Edmonton boy is able to be active and athletic with help of prosthetics from The War Amps

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A century after its creation to assist war amputee veterans returning from the First World War, The War Amps is still helping kids like Edmonton’s Alaric Lavallee.

Athletic and active at “eight-and-three-quarters” years old, he loves swimming, baseball and playing on the monkey bars.

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Born with a limb-difference — a left arm that stopped at the elbow — he does sports thanks to The War Amps’ Child Amputee (CHAMP) program.

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He’s proud of the interchangeable prosthetics that adapt as he grows.

“If I didn’t have the baseball attachment, I wouldn’t be able to swing as well, or have as much power,” Lavallee said.

A curved one that looks like an ice cream scoop is for swimming. The black hook he uses on monkey bars to grip the next bar so he can swing across. That and an “Aargh, matey, give me your gold!” cracks his friends up at play, Lavallee said.

When he learns to drive, there’ll be a prosthetic to grip the steering wheel. There’s one for computer keyboarding, although the self-admitted “gamer of the family” is already pretty swift at typing, what with Super Smash Brothers and Minecraft. When he’s finished his homework, that is.

Bright and inquisitive, Lavallee is a “big fan of math” in school, and he’s interested in being an inventor when he grows up.

He’s met friends through CHAMP seminars, events held across the country to bring together child amputees and their families, and to keep them up-to-date on topics ranging from the latest developments in artificial limbs to how to deal with teasing and bullying.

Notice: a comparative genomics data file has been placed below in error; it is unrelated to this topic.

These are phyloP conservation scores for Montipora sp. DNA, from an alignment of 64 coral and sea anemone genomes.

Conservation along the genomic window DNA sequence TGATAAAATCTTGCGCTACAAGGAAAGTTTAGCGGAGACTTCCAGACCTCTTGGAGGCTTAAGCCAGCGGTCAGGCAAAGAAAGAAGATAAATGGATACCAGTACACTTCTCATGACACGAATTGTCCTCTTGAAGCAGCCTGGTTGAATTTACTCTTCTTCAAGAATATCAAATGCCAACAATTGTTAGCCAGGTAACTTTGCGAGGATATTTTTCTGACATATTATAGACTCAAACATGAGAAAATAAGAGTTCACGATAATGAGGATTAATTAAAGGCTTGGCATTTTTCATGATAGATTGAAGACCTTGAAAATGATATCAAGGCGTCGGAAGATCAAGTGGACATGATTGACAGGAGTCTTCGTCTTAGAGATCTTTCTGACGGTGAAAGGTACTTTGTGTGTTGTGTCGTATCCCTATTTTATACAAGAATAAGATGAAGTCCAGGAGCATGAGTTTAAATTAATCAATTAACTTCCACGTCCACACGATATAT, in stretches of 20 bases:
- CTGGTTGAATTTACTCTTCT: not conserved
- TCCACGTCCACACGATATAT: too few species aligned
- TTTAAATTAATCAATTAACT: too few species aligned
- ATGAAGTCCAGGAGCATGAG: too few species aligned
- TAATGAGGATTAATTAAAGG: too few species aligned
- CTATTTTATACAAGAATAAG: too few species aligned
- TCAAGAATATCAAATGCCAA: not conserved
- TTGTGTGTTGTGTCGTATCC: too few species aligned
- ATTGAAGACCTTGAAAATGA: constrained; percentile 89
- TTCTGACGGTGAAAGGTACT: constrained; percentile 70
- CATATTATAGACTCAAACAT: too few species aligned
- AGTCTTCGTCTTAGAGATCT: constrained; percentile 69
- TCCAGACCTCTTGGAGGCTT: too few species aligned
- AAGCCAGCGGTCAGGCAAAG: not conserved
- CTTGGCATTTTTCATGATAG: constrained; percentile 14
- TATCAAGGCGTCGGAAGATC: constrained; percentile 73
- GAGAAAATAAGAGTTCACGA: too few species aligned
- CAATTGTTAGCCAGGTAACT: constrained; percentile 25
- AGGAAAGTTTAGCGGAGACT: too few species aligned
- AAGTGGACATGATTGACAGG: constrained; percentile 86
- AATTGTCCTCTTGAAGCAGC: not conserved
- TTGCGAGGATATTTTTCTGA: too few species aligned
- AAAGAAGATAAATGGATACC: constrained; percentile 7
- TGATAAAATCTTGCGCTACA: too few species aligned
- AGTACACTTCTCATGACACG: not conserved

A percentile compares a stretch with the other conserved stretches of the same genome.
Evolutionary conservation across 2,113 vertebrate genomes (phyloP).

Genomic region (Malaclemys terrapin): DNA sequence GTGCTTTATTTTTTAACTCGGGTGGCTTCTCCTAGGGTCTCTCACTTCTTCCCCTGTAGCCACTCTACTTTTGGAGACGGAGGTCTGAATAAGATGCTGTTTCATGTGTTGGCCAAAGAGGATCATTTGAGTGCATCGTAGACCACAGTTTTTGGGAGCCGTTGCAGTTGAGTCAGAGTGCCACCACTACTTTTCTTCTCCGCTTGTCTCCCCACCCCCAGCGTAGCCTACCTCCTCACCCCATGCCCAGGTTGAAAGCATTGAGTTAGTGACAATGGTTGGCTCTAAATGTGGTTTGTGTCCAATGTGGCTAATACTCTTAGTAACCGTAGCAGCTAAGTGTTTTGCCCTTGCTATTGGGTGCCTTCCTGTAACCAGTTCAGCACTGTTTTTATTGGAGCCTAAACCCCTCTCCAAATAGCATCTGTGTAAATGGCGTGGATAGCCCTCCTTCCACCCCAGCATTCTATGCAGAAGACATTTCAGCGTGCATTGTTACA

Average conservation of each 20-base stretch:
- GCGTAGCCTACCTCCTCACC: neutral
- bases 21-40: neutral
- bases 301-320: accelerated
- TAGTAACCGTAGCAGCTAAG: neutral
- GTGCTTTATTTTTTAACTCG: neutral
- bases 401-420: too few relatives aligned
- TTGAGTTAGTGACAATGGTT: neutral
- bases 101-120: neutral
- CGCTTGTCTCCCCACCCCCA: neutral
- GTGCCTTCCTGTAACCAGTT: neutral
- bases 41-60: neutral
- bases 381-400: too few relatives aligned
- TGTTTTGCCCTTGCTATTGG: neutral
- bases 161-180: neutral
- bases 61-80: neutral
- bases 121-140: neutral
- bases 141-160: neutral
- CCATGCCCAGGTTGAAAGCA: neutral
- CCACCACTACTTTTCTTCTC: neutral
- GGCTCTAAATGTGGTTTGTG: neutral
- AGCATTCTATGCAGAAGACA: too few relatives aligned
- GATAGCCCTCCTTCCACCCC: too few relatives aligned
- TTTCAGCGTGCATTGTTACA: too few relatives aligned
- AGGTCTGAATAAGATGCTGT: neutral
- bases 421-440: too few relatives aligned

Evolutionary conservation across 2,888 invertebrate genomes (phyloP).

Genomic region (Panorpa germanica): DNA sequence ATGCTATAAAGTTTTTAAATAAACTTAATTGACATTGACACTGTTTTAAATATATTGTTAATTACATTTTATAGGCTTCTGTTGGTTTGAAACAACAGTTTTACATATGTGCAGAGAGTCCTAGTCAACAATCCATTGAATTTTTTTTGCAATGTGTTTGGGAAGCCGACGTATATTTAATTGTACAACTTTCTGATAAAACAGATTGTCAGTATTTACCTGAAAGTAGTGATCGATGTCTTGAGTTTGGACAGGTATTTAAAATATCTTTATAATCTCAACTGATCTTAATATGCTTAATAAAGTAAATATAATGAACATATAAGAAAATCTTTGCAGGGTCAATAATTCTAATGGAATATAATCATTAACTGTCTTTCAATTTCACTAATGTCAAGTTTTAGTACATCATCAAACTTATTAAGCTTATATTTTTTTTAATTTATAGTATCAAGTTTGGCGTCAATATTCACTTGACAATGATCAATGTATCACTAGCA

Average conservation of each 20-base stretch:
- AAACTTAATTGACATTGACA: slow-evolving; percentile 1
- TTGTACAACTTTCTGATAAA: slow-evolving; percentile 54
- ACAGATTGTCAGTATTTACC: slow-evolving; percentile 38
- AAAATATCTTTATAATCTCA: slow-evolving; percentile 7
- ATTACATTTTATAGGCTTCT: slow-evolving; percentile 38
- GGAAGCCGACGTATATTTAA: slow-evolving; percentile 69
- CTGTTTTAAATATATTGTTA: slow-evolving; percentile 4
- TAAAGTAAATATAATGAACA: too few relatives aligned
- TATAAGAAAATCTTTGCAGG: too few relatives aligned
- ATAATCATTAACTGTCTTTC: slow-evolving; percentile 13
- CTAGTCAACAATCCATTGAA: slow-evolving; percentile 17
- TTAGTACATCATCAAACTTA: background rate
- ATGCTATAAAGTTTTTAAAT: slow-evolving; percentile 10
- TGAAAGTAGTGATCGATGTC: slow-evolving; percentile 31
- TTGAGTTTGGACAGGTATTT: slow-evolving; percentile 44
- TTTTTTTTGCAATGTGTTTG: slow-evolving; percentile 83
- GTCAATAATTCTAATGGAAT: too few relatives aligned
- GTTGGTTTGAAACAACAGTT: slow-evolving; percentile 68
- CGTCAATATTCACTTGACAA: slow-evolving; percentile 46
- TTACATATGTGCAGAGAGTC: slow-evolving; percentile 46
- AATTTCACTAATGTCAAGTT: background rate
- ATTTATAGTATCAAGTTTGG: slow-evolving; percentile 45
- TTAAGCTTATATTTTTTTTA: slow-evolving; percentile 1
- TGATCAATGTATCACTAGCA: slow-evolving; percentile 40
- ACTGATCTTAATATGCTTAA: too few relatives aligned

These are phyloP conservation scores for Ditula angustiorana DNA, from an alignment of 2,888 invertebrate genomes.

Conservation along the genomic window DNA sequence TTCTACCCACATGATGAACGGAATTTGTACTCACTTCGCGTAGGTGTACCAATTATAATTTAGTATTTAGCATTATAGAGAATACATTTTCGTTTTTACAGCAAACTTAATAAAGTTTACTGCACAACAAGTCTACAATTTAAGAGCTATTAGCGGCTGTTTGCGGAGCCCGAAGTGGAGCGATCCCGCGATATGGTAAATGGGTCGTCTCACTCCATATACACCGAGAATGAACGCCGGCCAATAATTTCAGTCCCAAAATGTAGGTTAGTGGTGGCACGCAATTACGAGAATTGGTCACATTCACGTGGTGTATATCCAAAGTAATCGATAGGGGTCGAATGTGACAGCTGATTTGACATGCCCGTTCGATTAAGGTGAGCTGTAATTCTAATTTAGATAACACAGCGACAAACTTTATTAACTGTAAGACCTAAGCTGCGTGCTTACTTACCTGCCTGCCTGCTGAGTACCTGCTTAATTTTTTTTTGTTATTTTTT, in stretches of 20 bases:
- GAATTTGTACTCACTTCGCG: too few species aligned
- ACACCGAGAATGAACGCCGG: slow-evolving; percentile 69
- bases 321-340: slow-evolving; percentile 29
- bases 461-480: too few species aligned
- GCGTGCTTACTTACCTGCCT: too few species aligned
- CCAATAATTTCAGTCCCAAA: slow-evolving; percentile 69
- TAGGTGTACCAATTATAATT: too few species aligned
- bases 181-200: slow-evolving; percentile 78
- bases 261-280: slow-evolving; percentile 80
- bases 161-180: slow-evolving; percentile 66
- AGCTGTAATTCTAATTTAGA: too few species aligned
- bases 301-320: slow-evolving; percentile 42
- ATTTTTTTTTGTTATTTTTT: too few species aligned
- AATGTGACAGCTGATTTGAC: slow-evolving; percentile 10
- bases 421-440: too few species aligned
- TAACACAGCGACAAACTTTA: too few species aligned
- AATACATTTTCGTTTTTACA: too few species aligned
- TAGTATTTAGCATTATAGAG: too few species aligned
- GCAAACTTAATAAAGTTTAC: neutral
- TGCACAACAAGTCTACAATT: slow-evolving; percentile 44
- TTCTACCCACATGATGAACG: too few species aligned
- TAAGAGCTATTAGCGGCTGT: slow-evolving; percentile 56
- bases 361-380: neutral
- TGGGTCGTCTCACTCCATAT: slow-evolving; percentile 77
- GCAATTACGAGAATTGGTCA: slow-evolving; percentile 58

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There’s one thing Lavallee’s parents focus on while raising the bright and active boy.

“Confidence — just teaching confidence, making sure he’s not hiding it,” said mom Tori Barthel. “Making sure he’s got tougher skin.”

Lavallee said he’s grateful for The War Amps. “They’ve helped me get all these prosthetics that help me with my everyday life.”

A peer support program through CHAMP connects new parents to experienced parents. The Jumpstart program provides specialized assistance for children with multiple amputations. With a unique “kids-to-kids” approach, the Playsafe program makes children more aware of dangers in their play environment.

It’s accomplished through public support of The War Amps key tag and address label service.

In the Great War era, The War Amps members were male soldiers. Nurse Madeleine Jaffray (1889 – 1972) was the exception.

Nursing at the front was dangerous, and Jaffray served in a Red Cross ambulance unit in Belgium before sustaining a war wound of her own.

“I was coming out of a covered passage in one of the wards when a bomb fell right in front of me,” she recalled later.
Back then, her resulting amputation made her Canada’s only female war amputee before the association began serving civilians.

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She was the first woman awarded the Croix de Guerre, a military decoration awarded in France. Jaffray continued nursing in Edmonton after the war.

Edmonton centenarian Lloyd Brown lost his right arm to shell shrapnel in October 1944 at a farmhouse in Italy while serving with the Loyal Edmonton Regiment. Back home, he joined The War Amps.

Thoughts of regimental friends who never returned home — and the new generation serving in Canada’s Armed Forces — weigh heavy each Remembrance Day.

“I take comfort in knowing that The War Amps and its young members will continue to keep spreading the message long into the future,” Brown wrote in a letter to the editor.

“Their selflessness and courage continue to resonate, and it is our duty to ensure that their legacy endures,” he wrote.

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